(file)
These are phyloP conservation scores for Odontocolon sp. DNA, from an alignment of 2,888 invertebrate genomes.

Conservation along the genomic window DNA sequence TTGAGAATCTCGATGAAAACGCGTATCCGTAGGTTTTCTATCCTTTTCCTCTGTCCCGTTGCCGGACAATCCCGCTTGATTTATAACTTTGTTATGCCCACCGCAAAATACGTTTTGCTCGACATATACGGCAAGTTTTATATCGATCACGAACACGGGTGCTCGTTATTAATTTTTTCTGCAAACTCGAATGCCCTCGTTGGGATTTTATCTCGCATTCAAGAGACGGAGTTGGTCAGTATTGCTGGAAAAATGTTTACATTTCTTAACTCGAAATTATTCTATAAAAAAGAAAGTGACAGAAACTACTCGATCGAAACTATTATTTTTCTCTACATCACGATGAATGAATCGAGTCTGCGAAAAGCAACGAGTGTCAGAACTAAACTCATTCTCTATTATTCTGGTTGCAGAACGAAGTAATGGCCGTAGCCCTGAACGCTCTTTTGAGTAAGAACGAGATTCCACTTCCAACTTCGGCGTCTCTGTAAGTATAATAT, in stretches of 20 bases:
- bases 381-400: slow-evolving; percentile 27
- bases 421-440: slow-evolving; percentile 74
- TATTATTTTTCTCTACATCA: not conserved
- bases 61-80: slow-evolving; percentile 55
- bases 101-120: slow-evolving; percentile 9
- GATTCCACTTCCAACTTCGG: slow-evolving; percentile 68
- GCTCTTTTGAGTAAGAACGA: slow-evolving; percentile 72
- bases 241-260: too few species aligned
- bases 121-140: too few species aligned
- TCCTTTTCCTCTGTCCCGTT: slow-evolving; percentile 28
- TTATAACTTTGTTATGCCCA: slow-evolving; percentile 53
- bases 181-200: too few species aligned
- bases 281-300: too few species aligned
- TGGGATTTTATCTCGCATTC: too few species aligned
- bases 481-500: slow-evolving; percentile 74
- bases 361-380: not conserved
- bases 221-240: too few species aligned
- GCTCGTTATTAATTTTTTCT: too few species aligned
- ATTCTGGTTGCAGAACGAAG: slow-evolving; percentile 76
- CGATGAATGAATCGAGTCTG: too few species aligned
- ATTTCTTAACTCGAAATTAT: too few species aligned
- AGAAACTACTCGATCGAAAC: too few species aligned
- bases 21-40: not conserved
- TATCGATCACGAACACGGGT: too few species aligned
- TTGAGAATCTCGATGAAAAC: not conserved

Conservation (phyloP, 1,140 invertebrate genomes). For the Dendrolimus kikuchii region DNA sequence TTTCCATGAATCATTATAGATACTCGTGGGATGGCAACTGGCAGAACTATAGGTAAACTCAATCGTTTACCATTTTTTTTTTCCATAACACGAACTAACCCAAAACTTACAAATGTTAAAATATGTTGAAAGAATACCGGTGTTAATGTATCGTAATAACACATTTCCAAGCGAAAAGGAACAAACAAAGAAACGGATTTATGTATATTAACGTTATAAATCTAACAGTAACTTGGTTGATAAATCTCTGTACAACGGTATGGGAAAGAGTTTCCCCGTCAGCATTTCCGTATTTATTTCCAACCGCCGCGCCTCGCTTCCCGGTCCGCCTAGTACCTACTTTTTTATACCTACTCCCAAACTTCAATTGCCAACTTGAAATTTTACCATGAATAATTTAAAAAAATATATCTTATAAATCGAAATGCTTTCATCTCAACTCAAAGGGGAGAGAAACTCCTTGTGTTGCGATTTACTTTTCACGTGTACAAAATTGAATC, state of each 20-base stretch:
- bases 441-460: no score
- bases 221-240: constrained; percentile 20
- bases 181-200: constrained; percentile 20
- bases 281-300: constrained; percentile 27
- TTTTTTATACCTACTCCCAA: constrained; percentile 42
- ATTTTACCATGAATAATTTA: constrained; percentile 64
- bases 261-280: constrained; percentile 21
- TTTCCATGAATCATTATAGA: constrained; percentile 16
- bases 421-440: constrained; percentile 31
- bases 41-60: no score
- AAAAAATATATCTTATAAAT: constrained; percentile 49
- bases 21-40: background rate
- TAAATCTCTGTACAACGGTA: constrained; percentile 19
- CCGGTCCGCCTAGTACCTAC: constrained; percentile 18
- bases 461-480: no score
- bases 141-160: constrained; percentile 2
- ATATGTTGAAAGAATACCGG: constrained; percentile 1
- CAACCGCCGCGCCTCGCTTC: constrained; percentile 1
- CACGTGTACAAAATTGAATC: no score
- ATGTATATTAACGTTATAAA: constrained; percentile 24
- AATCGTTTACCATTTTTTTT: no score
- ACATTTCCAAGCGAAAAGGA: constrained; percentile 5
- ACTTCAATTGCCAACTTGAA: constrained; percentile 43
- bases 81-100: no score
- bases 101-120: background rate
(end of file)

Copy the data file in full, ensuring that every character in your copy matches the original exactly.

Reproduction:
These are phyloP conservation scores for Odontocolon sp. DNA, from an alignment of 2,888 invertebrate genomes.

Conservation along the genomic window DNA sequence TTGAGAATCTCGATGAAAACGCGTATCCGTAGGTTTTCTATCCTTTTCCTCTGTCCCGTTGCCGGACAATCCCGCTTGATTTATAACTTTGTTATGCCCACCGCAAAATACGTTTTGCTCGACATATACGGCAAGTTTTATATCGATCACGAACACGGGTGCTCGTTATTAATTTTTTCTGCAAACTCGAATGCCCTCGTTGGGATTTTATCTCGCATTCAAGAGACGGAGTTGGTCAGTATTGCTGGAAAAATGTTTACATTTCTTAACTCGAAATTATTCTATAAAAAAGAAAGTGACAGAAACTACTCGATCGAAACTATTATTTTTCTCTACATCACGATGAATGAATCGAGTCTGCGAAAAGCAACGAGTGTCAGAACTAAACTCATTCTCTATTATTCTGGTTGCAGAACGAAGTAATGGCCGTAGCCCTGAACGCTCTTTTGAGTAAGAACGAGATTCCACTTCCAACTTCGGCGTCTCTGTAAGTATAATAT, in stretches of 20 bases:
- bases 381-400: slow-evolving; percentile 27
- bases 421-440: slow-evolving; percentile 74
- TATTATTTTTCTCTACATCA: not conserved
- bases 61-80: slow-evolving; percentile 55
- bases 101-120: slow-evolving; percentile 9
- GATTCCACTTCCAACTTCGG: slow-evolving; percentile 68
- GCTCTTTTGAGTAAGAACGA: slow-evolving; percentile 72
- bases 241-260: too few species aligned
- bases 121-140: too few species aligned
- TCCTTTTCCTCTGTCCCGTT: slow-evolving; percentile 28
- TTATAACTTTGTTATGCCCA: slow-evolving; percentile 53
- bases 181-200: too few species aligned
- bases 281-300: too few species aligned
- TGGGATTTTATCTCGCATTC: too few species aligned
- bases 481-500: slow-evolving; percentile 74
- bases 361-380: not conserved
- bases 221-240: too few species aligned
- GCTCGTTATTAATTTTTTCT: too few species aligned
- ATTCTGGTTGCAGAACGAAG: slow-evolving; percentile 76
- CGATGAATGAATCGAGTCTG: too few species aligned
- ATTTCTTAACTCGAAATTAT: too few species aligned
- AGAAACTACTCGATCGAAAC: too few species aligned
- bases 21-40: not conserved
- TATCGATCACGAACACGGGT: too few species aligned
- TTGAGAATCTCGATGAAAAC: not conserved

Conservation (phyloP, 1,140 invertebrate genomes). For the Dendrolimus kikuchii region DNA sequence TTTCCATGAATCATTATAGATACTCGTGGGATGGCAACTGGCAGAACTATAGGTAAACTCAATCGTTTACCATTTTTTTTTTCCATAACACGAACTAACCCAAAACTTACAAATGTTAAAATATGTTGAAAGAATACCGGTGTTAATGTATCGTAATAACACATTTCCAAGCGAAAAGGAACAAACAAAGAAACGGATTTATGTATATTAACGTTATAAATCTAACAGTAACTTGGTTGATAAATCTCTGTACAACGGTATGGGAAAGAGTTTCCCCGTCAGCATTTCCGTATTTATTTCCAACCGCCGCGCCTCGCTTCCCGGTCCGCCTAGTACCTACTTTTTTATACCTACTCCCAAACTTCAATTGCCAACTTGAAATTTTACCATGAATAATTTAAAAAAATATATCTTATAAATCGAAATGCTTTCATCTCAACTCAAAGGGGAGAGAAACTCCTTGTGTTGCGATTTACTTTTCACGTGTACAAAATTGAATC, state of each 20-base stretch:
- bases 441-460: no score
- bases 221-240: constrained; percentile 20
- bases 181-200: constrained; percentile 20
- bases 281-300: constrained; percentile 27
- TTTTTTATACCTACTCCCAA: constrained; percentile 42
- ATTTTACCATGAATAATTTA: constrained; percentile 64
- bases 261-280: constrained; percentile 21
- TTTCCATGAATCATTATAGA: constrained; percentile 16
- bases 421-440: constrained; percentile 31
- bases 41-60: no score
- AAAAAATATATCTTATAAAT: constrained; percentile 49
- bases 21-40: background rate
- TAAATCTCTGTACAACGGTA: constrained; percentile 19
- CCGGTCCGCCTAGTACCTAC: constrained; percentile 18
- bases 461-480: no score
- bases 141-160: constrained; percentile 2
- ATATGTTGAAAGAATACCGG: constrained; percentile 1
- CAACCGCCGCGCCTCGCTTC: constrained; percentile 1
- CACGTGTACAAAATTGAATC: no score
- ATGTATATTAACGTTATAAA: constrained; percentile 24
- AATCGTTTACCATTTTTTTT: no score
- ACATTTCCAAGCGAAAAGGA: constrained; percentile 5
- ACTTCAATTGCCAACTTGAA: constrained; percentile 43
- bases 81-100: no score
- bases 101-120: background rate